If you have thought seriously about what it will take to be successful in your academic career (and in life, for that matter), you have likely realized that books play, and will continue to play, a large part in it. Books assigned by your professors (some useful, some not so much) may come to mind. But then there are those books which may not be assigned to you individually that still deserve our attention — a group I could call “good collegiate reads.” Here, I will list and briefly discuss works from three genres to consider for this group.
Religious: In “Bruchko” by Bruce Olsen, the author shares his journey of faith and how it led him to live among the then-hostile Indian tribes of the Yukos and the Motilones in the 1950s and 1960s. This story contains life events throughout the narrative that readers may consider either unorthodox, unbelievable or a breath of fresh air. As with all books, readers should maintain a critical mindset while realizing no one person has everything figured out.
Linguistic: Norman Lewis offers “Word Power Made Easy” to aid beginners through mid-level experts in the improvement of English skills. This book takes the reader back to root words to give the reader the skill of more easily identifying harder, unfamiliar words. Lewis includes a review at the end of each chapter and section, employing techniques such as matching, multiple choice and identification by definition and first letter. Lewis also adds intermission sections to tackle some mistakes common even to seasoned users of the English language.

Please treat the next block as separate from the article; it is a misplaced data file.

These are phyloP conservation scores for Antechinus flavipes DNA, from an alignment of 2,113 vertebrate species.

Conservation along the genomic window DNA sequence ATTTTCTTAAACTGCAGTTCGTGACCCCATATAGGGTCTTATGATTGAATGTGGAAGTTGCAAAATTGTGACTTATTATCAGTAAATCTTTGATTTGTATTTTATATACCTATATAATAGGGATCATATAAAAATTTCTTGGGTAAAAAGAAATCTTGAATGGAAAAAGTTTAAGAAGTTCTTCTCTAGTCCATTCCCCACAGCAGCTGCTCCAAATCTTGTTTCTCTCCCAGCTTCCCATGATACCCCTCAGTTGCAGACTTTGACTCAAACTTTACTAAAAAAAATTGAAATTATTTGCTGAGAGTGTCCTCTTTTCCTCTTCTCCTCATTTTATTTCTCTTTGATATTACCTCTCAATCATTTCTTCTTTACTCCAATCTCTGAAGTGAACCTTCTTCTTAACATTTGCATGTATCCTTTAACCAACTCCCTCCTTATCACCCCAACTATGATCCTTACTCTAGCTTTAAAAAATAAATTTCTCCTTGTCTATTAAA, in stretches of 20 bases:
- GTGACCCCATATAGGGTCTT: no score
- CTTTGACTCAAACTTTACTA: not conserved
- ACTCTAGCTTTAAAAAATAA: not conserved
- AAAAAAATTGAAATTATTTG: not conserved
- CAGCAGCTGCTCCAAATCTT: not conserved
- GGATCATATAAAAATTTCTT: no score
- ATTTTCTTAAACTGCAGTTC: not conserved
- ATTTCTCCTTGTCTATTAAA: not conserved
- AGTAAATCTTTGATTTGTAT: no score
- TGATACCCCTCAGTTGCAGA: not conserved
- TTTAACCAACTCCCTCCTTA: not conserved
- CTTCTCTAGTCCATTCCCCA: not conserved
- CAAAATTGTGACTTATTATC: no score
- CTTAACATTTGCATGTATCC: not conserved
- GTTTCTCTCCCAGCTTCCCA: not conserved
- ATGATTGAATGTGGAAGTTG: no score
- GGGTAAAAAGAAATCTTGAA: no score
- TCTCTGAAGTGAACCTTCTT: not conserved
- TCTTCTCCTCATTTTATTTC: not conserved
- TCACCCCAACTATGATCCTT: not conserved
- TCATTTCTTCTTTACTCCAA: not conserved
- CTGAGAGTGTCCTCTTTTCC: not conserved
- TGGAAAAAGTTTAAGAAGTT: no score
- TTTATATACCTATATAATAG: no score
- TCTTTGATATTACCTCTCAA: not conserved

Literature: In our ever-developing world, reflecting on classics from the world’s history seems to help us better appreciate the present. Assistant Professor of English Jonathan Singleton recommends any of Shakespeare’s works as a good place to look. As Singleton said, “He’ll add lots of layers to the way you normally look at the world.” I can personally recommend “Twelfth Night” and “The Tempest” as interesting plays to check out from the local library.
Bonus: If you feel repulsed by Shakespeare, I can also recommend anything by 20th century British author P. G. Wodehouse, who will keep you engaged in the story with a tasteful blend of humor and British life in the early 20th century. Or, if you feel like tackling something harder, the anonymous 10th century writer’s “Beowulf,” translated by Frances B. Grummere should do the trick.
Here are but a few good reads that will help to broaden and deepen your perspective of life. Even if you have read all of these, or if none of these appeal to you, the good thing about good reads is they are in plentiful supply. Find another worthwhile genre, branch out to challenge yourself, find a nice spot and time, and read to live.